Woodstock voters approved the Woodstock Library District budget by a 4-1 margin on September 1 as nearly 500 citizens turned out, and, for the second year in a row, effected significant turnover on the board of trustees.
Rebecca Daniels, Tamara Katzowitz and Elizabeth Rosen ousted current trustees George Finsrud and John Ludwig, while David Lewis was elected to his first full term and incumbent Barry Miller was re-elected. Board of trustees president Doris Goldberg did not seek re-election. The president, vice president and other officers will be chosen at the board’s January organizational meeting.
Finsrud and Ludwig were part of a slate promoted by the Committee to Build a Better Library that also included Lewis, retired architectural engineer Joseph Mangan and former town Councilman Ken Panza. Despite a considerable email, advertising and postal mail campaign, Lewis was the only one of the candidates endorsed by the Panza-backed committee to win.
During the campaign, Lewis said he did not seek the group’s endorsement and was running his own bid for election.
Rebecca Daniels topped the vote total with 370.
“I’m very happy with the results,” said Daniels. “And I’m delighted at the turnout,” she said of the large turnout, which represents an increase of about 25 percent over previous years. “I love the fact the budget passed 4-1. I consider that a vote of confidence.”
Daniels said she was surprised at how much she enjoyed the election process and is encouraged by the amount of support she has received from the community, both for her election and for the library in general.
Daniels also wanted to remind people to come to the forum being held at the Mescal Hornbeck Community Center Saturday from 10 a.m. to noon. The event will feature ADG Cohn Architects, the firm hired to update the library’s Master Plan. ADG Cohn will present its findings based on a series of visual scans of the library campus and will also seek more public input.
Daniels is retired and the former owner of Writers’ Support Service. She has three children and five grandchildren. Daniels moved to Woodstock in 1974 from Manhattan.
Elizabeth Rosen (314 votes) will serve her first term on the board, but is intimately familiar with a library’s operations. “I’m so happy the budget passed by such a good margin,” Rosen said, adding she is looking forward to working with the board. She also hopes to “abate some of the divisiveness that’s been going on.”
Rosen is a retired CFO of the Morgan Library in Manhattan, where she oversaw 130 employees and $2 million in combined budgets. She has lived in Woodstock for 16 years.
She is president of Staying in Place, a peer self help group for seniors who wish to remain in the community.
David Lewis (296 votes) had been appointed to fill a vacant seat but has now been elected for a full term. “I am grateful to the electorate for choosing me to serve on the library board,” Lewis said. “I am going to continue working on the master plan with the rest of the board. I will also work towards getting a maker space established at the library, which could offer coding, engineering, and robotics workshops.” Lewis is a high school science teacher and is married with four children. He grew up in New York City, and moved to Woodstock in 1998, then moved away to join the peace corps. Lewis said he joined the board to represent people of his generation, who have not had a voice on the board for a long time.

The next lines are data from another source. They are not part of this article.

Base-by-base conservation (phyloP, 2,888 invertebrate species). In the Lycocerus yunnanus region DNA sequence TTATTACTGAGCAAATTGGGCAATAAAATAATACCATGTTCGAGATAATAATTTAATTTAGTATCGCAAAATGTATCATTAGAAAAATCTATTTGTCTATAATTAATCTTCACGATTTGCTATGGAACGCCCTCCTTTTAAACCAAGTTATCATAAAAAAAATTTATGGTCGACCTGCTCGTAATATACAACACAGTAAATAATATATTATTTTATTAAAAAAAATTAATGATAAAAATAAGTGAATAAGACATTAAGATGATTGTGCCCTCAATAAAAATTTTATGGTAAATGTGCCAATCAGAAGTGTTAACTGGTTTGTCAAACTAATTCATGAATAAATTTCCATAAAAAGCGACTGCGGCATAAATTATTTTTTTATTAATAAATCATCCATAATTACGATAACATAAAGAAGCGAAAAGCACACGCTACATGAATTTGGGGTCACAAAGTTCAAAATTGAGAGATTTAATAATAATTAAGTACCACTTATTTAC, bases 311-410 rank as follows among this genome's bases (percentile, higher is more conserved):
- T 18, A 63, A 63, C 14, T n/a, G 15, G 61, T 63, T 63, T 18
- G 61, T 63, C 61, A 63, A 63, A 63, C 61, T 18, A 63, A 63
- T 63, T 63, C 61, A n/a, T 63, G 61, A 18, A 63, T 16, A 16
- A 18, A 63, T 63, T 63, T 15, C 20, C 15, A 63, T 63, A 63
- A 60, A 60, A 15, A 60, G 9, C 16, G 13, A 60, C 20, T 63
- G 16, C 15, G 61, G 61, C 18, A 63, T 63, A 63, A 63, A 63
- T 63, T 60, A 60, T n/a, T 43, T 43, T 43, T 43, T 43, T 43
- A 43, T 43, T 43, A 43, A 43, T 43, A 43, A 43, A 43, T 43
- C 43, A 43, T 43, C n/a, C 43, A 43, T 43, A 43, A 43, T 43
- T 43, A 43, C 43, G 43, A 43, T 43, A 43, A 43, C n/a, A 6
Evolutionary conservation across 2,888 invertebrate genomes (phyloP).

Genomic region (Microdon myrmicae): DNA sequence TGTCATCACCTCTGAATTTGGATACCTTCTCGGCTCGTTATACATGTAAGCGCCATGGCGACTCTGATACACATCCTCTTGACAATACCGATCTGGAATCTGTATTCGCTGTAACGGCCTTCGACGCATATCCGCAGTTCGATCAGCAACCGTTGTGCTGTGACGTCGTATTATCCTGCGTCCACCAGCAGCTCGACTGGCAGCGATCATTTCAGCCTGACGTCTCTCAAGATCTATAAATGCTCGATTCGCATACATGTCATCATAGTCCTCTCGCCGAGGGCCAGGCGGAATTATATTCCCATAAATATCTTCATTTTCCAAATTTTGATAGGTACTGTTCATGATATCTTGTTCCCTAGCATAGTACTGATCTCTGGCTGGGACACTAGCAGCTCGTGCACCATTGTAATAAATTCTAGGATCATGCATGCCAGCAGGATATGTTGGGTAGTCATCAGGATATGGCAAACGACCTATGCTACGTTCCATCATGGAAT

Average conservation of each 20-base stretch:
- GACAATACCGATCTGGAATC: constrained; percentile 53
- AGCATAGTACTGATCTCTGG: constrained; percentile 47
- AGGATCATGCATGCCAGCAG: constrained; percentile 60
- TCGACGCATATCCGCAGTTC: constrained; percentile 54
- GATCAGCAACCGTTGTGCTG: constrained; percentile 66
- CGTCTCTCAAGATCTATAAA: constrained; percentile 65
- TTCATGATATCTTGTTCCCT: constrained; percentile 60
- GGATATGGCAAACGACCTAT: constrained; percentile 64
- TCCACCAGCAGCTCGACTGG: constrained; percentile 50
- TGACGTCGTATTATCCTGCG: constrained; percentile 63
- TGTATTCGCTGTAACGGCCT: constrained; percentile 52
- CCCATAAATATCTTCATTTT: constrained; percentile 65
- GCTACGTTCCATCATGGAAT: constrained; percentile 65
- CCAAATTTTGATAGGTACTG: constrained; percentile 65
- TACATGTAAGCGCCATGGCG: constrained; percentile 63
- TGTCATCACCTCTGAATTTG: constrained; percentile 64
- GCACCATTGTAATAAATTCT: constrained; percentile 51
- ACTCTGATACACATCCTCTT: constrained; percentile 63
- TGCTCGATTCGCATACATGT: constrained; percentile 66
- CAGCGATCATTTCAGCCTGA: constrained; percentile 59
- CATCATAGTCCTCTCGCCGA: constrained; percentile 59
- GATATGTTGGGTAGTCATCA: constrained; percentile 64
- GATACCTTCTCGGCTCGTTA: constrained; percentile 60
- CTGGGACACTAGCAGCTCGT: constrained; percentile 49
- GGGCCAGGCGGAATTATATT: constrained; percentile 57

Tamara Katzowitz (270 votes) is a retired educator and adjunct professor. She has a Master’s in Library Science from SUNY Albany. She is a volunteer for the annual Library Fair.
“I love my community,” Katzowitz said. “I want to help my community as much as possible.”
Katzowitz said she did not wish to comment any further until she had the opportunity to meet the board and get up to speed on the issues.
Barry Miller (267 votes), who has served on the board for 15 years, said he was pleased with the election results. “We will have a very workable board. We have some experienced people who have worked in libraries before,” Miller said. “They’re easy to work with. They like to roll up their sleeves and their smart.”
Incumbent John Ludwig lost his bid for re-election with 176 votes, followed by Ken Panza (172 votes), Joseph Mangan (163 votes) and George Finsrud (148 votes).
The $599,616 spending plan passed 401-97, nearly a 4-1 margin. The budget raises the tax levy $16,378, or 3 percent, from $549,188 to $565,566, which is above the state tax cap of 2 percent, or the rate of inflation, whichever is less. That cap can be exceeded with a three-fifths vote of the board.
Director Janet Dymond has pointed out the increase is easier to swallow when put into perspective. For a home valued at $300,000, it is $3.67, or 31 cents per month.
Built into the budget is about $6000 for a comprehensive audit, which hasn’t been done since 2010. It may not be something tangible to the patrons, but is a transparency issue, Dymond said recently. Also, the Mid-Hudson Library System, of which the Woodstock Library is a member, may soon start requiring yearly audits.
Also included in the budget is money for newer books and more materials for programs, something patrons have requested in recent surveys.
The staff will get a 2 percent raise, but that is offset in other areas, such as asking employees to contribute more to their health insurance costs.